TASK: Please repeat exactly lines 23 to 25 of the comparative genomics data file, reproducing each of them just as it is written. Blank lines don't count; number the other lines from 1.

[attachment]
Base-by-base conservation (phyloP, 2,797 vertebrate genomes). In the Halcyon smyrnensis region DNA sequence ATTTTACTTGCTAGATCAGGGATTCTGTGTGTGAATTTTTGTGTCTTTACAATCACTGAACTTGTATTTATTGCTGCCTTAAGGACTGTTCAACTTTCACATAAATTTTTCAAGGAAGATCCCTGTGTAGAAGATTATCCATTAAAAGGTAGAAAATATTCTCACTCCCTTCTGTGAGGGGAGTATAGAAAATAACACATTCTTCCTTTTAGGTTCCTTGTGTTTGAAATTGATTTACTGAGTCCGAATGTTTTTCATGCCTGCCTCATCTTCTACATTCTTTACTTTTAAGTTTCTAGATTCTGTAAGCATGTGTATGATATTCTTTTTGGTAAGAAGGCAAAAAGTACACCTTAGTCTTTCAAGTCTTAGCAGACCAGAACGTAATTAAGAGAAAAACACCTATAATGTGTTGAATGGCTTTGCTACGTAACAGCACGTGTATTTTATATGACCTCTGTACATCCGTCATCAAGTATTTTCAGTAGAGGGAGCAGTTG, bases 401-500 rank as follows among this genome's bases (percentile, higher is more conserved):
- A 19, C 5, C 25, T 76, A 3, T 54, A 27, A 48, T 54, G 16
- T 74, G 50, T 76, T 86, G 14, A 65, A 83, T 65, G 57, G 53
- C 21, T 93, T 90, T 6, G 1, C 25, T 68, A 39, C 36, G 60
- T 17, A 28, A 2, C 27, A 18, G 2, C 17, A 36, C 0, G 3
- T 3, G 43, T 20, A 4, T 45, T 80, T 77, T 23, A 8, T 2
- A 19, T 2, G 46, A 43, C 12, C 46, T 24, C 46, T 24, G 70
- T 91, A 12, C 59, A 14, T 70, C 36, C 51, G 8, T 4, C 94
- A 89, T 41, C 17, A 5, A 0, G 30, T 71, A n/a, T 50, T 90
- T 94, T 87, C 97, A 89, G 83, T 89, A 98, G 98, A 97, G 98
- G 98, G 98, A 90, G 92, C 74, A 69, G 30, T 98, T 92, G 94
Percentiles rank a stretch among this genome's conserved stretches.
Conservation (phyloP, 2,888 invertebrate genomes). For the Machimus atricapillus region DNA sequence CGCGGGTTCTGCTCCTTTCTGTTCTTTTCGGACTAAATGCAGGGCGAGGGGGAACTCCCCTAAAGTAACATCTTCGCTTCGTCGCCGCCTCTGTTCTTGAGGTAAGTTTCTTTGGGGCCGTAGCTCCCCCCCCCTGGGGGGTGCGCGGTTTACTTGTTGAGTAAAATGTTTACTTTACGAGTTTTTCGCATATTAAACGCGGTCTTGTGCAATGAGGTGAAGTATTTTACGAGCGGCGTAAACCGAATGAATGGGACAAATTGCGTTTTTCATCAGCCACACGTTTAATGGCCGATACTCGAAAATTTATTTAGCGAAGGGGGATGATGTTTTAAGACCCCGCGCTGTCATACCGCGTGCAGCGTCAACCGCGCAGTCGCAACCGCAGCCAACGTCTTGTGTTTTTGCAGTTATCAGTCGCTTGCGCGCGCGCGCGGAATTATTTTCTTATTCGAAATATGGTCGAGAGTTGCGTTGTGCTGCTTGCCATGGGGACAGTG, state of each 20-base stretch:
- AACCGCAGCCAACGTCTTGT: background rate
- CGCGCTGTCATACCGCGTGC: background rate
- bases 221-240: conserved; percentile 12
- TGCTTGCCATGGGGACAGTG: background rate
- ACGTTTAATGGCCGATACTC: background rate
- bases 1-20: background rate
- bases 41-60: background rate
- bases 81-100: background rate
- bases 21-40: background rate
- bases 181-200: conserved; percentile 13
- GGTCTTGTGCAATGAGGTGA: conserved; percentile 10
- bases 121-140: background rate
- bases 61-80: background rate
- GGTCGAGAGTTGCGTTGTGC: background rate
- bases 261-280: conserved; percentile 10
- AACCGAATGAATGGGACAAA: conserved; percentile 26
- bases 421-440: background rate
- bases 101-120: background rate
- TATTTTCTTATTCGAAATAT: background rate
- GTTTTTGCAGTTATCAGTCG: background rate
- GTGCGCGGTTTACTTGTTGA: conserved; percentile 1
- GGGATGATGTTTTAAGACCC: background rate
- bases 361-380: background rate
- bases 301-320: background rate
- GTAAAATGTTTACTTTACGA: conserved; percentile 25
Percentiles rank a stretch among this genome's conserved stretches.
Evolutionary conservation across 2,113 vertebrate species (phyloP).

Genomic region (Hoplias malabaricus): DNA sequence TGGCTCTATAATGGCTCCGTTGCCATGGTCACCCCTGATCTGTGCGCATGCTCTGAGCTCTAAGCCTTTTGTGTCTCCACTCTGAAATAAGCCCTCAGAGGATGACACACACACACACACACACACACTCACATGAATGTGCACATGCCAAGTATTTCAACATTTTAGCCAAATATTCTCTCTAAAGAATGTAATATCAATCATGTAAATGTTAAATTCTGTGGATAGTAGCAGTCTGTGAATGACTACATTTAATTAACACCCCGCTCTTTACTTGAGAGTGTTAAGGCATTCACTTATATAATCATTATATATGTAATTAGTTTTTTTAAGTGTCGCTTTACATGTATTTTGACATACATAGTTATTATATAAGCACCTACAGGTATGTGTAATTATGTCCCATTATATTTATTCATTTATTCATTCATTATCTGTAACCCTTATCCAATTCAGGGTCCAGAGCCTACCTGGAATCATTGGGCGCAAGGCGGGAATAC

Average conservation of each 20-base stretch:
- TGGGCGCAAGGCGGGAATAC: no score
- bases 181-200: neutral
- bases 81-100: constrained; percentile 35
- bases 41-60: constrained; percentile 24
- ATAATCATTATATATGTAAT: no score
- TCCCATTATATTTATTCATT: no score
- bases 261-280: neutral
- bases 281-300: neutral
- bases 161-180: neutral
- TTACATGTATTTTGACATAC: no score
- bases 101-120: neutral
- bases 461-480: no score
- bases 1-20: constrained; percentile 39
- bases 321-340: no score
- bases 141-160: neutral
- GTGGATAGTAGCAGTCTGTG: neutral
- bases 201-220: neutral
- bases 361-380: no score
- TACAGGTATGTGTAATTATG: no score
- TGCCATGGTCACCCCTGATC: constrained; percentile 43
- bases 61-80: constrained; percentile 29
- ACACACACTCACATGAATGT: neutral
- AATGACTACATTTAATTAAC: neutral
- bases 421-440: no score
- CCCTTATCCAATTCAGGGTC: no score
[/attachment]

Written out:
- bases 181-200: conserved; percentile 13
- GGTCTTGTGCAATGAGGTGA: conserved; percentile 10
- bases 121-140: background rate